The outcome of self management has to be improved by combining the efforts of the physician, educator, nutritionist and the psychologist, with the individual and his/her family.

 
Key Message
• Emotional responses affect diabetes management
• Males adhere more to the exercise regimen than females
• Dietary compliance is higher than exercise compliance
• Physicians must impart sufficient knowledge to the patients
 
References
1.
Faulkner A. When the news is bad: a guide for health professionals on breaking bad news. Cheltenham, UK: Stanley Thornes; 1998;783-790
2.
Gilibrand W, Flynn M. Forced externalization of control in people qualitative exploratory study. J Adv Nurs 2001; 34:501‐10.
3.
Dietrich UC. Factors influencing the attitudes held by women with type II diabetes: a qualitative study. Patient Educ Couns 1996; 29:13‐23.
4.
Anderson RM, Fitzgerald JT, Oh MS. The relationship between diabetes‐related attitudes and patients’ self‐reported adherence. Diabetes Educ 1993;19: 287‐92.
5.
Peel E, Parry O, Douglas M, Lawton J. Diagnosis of type 2 diabetes: a qualitative analysis of patients' emotional reactions and views about information provision. : Patient Educ Couns. 2004 Jun;53 (3):269‐75.
6.
American Diabetes Association: Screening for diabetes. Diabetes Care 2003, 26(Suppl 1):S21‐S24.
7.
Rubin RR, Peyrot M. Quality of life and diabetes. Diabetes Metab Res Rev. 1999 May‐Jun; 15(3):205‐18.
8.
Funnell MM, Anderson RM. MSJAMA: the problem with compliance in diabetes. JAMA. 2000; 284:1709.
9.
Bissell P, May CR, Noyce PR. From compliance to concordance: barriers to accomplishing a re‐framed model of health care interactions. Social Science & Medicine 2004, 58(4):851‐62.
10.
Little P, Everitt H, Williamson I, et al.: Preferences of patients for patient centred approach to consultation in primary care: observational study. BMJ 2001, 322(7284):468‐472.
11.
11. Vermeire E, Hearnshaw H, Van Royen P, Denekens J. Patient adherence to treatment: three decades of research. A comprehensive review. J Clin Pharm Ther.2001;26: 331‐42.
12.
12. Arnold MS, Butler PM, Anderson RM, Fummell MM, Feste CC. Guidelines for facilitating a patient empowerment program. Diab Educ 1995;21 :308‐12.
13.
13. Anderson RM, Fummell MM, Butler PM, Arnold MS, Fitzgerald JT, Feste CC. Patient empowerment: results of a randomized control trial. Diabetes Care 1995; 18:943‐9.
14.
Brown F. Patient empowerment through education. Prof Nurs 1997; 13 (Suppl 3):S4‐6.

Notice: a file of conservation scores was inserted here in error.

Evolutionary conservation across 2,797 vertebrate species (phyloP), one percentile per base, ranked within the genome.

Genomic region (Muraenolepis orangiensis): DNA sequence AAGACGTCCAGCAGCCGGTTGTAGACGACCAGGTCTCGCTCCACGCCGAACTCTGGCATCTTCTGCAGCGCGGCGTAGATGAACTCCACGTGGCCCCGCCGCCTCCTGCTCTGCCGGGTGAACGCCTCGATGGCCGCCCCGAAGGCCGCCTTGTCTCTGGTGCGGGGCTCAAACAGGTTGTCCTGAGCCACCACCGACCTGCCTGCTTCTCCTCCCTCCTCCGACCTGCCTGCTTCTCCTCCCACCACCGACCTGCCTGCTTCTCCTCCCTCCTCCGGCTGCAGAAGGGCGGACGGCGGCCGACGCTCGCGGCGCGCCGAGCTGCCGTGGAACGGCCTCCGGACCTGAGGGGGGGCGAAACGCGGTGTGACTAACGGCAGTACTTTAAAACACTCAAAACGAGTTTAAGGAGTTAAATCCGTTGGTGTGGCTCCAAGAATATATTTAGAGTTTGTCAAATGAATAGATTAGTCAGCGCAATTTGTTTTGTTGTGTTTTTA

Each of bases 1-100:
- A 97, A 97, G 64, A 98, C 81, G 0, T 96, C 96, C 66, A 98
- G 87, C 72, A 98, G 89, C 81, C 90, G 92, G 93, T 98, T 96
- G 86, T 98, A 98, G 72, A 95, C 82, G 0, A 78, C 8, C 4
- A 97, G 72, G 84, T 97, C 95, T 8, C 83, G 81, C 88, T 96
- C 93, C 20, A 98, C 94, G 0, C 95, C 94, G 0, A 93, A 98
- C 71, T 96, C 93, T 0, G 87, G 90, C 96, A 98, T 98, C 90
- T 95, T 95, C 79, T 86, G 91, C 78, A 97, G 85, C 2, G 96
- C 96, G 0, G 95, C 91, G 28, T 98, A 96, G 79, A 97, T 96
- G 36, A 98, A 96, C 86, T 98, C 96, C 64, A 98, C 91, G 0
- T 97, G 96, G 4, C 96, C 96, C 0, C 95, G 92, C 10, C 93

15.
Roberson MHB. The meaning of compliance: patient perspectives. Qualitative Health Research 1992, 2:7‐22.
16.
Sridhar GR, Madhu K. Psychosocial and cultural issues in diabetes mellitus. Curr Science 2002; 83:1556‐64.
17.
Shobhana, A Christina, PR Rao, M Margaret, V Vijay, A Ramachandran. A Focus Group Study Among Type 2 Diabetic Subjects. Journ Assoc Phys India 2007;55:84‐85.
18.
Veena S,Sridhar GR,Madhu K. Gender differences in living with type 2 diabetes.Intl J Diab Dev Countries. 2001;21:97-102
19.
Sridhar GR,Madhu K. Stress in the cause and course of diabetes . Intl J Diab Dev Countries. 2001;21:112-120
20.
Rubin RR, Peyrot M. Psychological issues and treatments for people with diabetes. J Clin Psychol. 2001 Apr;57(4):457‐78.
21.
Peyrot M, Rubin RR, Lauritzen T, Snoek FJ, Matthews DR, Skovlund SE. Psychosocial problems and barriers to improved diabetes management: results of the Cross‐ National Diabetes Attitudes, Wishes and Needs (DAWN) Study. Diabet Med. 2005 Oct;22(10):1379‐85.
22.
Ambar S, Jali MV. Knowledge , attitude and behavior regarding diabetes amongst family members of diabetes patients. Jour Assoc Phys India. 2007;55:742-44
 
Tables and Figures
 
 
 


JCDR is now Monthly and more widely Indexed .
  • PubMed Central® (PMC)New
  • Academic Search Complete Database
  • Chemical Abstracts Service
  • Directory of Open Access Journals (DOAJ)
  • EBSCOhostNew
  • Embase & EMbiology
  • Google Scholar
  • HINARI Access to Research in Health Programme
  • Index Copernicus
  • Indian Science Abstracts (ISA)
  • Journal seek Database
  • Open J-Gate
  • Popline (reproductive health literature)
  • SCOPUS
  • www.omnimedicalsearch.com

Sitemap | Login | Register | Feedback | Contact | Advertisers | Copyright & Disclaimer
| Important Notice

Affiliated websites
JCDR Prepublishing   |   Neonatal Database Home   |   JCDR Neonatal Database download center
Premchand Shanti Devi   |   IconJob.com - Right place to recruit